Break away from the USA? New Hampshire once again says nay

CONCORD, N.H. (AP) — New Hampshire voters won’t be asked to add a secession clause triggered by the national debt to the state constitution, nor will lawmakers study the broader issue of breaking away from the United States.

Without debate, the House on Thursday rejected a proposed constitutional amendment that would require the state to proceed as a sovereign nation if the national debt reaches $40 trillion. Also killed was a bill that would have created a committee to study the “economic, legal and sociological aspects of New Hampshire exerting its sovereign state rights.”

A comparable proposal calling for the state to secede failed two years ago by a similarly overwhelming margin. Some of the sponsors of that amendment also had signed a manifesto declaring New Hampshire’s government “illegitimate,” calling Gov. Chris Sununu a tyrant and insisting that the 2020 elections were invalid due to fraud.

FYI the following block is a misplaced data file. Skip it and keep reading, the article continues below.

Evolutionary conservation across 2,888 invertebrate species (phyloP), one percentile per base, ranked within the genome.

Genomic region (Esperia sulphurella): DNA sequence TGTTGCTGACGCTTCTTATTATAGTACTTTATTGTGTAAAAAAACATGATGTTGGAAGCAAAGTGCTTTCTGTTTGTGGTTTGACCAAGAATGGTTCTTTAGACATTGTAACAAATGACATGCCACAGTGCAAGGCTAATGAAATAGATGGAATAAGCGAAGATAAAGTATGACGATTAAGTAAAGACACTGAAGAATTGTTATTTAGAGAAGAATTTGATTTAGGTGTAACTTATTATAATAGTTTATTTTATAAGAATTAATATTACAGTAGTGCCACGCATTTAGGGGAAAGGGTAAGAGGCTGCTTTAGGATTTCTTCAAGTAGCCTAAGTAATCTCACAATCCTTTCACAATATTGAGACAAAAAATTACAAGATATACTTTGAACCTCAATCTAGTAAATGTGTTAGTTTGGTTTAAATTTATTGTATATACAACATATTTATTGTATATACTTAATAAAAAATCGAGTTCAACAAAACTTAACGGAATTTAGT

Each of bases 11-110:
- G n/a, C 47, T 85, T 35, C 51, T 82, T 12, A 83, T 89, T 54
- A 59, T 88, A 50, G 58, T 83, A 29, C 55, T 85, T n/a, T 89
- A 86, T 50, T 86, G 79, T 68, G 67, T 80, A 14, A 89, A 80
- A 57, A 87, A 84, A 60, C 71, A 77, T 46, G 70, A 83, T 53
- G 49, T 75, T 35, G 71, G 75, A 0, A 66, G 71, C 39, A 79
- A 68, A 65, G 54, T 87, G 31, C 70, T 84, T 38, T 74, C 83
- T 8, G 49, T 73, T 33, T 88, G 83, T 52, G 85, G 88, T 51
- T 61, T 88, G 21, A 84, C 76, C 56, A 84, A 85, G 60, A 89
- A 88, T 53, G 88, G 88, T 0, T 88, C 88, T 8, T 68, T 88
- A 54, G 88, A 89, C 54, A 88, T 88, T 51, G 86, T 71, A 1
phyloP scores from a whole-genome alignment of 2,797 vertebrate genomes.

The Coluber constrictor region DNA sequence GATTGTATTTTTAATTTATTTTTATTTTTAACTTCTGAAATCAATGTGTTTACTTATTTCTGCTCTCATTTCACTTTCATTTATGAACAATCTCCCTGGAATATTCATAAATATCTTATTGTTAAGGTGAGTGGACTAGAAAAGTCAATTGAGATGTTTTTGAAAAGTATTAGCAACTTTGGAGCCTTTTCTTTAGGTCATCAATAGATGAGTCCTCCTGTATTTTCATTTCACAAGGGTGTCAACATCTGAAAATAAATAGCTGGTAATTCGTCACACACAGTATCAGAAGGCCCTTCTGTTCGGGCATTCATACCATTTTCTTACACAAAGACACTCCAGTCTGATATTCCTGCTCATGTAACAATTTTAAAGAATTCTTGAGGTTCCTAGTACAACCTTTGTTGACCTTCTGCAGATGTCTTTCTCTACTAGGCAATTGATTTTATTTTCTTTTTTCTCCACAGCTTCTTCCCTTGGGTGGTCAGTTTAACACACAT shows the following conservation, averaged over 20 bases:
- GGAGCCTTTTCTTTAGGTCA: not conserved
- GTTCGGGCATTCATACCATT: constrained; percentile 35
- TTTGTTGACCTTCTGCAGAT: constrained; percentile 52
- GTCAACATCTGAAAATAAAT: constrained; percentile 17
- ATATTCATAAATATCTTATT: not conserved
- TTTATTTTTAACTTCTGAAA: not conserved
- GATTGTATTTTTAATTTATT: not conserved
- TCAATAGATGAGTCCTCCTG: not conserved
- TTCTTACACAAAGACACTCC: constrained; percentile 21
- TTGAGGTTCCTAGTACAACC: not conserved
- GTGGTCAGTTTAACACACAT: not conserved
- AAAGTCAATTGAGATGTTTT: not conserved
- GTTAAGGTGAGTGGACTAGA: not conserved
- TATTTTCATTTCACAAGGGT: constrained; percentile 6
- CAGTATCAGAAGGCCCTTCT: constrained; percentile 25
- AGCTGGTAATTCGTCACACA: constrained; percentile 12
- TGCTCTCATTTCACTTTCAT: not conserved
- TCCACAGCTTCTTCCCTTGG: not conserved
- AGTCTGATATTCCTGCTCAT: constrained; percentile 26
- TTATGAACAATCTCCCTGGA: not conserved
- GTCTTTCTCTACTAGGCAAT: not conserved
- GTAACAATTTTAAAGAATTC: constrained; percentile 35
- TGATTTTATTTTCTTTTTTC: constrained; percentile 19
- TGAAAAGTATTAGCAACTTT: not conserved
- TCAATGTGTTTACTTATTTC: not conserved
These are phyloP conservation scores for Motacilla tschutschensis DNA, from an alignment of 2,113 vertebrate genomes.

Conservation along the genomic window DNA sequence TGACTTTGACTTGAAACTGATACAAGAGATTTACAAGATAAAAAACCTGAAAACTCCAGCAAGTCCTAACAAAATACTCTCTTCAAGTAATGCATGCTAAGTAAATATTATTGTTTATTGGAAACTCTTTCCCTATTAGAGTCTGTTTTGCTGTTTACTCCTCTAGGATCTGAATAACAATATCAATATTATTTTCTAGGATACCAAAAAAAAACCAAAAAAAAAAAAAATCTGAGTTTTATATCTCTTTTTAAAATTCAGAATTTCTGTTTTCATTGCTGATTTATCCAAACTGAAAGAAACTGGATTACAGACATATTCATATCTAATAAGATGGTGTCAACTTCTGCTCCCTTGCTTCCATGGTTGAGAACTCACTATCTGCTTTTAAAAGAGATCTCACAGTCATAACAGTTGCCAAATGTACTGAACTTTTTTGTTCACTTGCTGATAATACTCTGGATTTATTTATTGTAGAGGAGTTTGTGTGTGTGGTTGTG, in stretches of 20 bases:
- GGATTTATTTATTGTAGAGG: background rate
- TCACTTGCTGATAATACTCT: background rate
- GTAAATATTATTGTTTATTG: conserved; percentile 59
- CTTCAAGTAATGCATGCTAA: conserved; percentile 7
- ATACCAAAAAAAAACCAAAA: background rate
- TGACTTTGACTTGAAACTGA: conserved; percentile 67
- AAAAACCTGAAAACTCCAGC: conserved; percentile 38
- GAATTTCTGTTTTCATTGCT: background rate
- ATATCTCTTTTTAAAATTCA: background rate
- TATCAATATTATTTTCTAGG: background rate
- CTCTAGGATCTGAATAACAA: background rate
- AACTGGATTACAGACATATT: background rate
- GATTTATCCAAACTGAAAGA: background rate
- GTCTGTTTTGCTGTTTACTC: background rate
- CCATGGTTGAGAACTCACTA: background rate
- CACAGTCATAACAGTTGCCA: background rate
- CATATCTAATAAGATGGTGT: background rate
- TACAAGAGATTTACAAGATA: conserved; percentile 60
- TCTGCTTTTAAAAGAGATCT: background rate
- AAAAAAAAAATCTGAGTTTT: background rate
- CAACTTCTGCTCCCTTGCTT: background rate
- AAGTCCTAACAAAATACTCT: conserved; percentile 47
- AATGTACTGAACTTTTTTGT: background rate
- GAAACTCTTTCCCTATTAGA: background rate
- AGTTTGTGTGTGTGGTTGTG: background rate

Changing the New Hampshire constitution requires the support of three-fifths of the Legislature to put the question to voters, who then must approve amendments by at least a two-thirds majority.

Similar secession efforts have failed in other states, including Mississippi and South Carolina. Rep. Jason Gerhard, sponsor of the latest New Hampshire amendment, tried to align himself with secessionists in Texas with a letter sent Wednesday to the head of the Texas Nationalist Movement. For years, some far-right activists have promoted the fringe idea that Texas could leave the U.S. and become independent, but those efforts have not gained traction.

“Together, both states can uphold the principle of freedom and autonomy,” wrote Gerhard, a Republican from Northfield who spent 12 years in prison for helping a New Hampshire couple escape capture on tax evasion charges. Ed and Elaine Brown remained holed up in an armed standoff at their home in Plainfield for months before being arrested in 2007.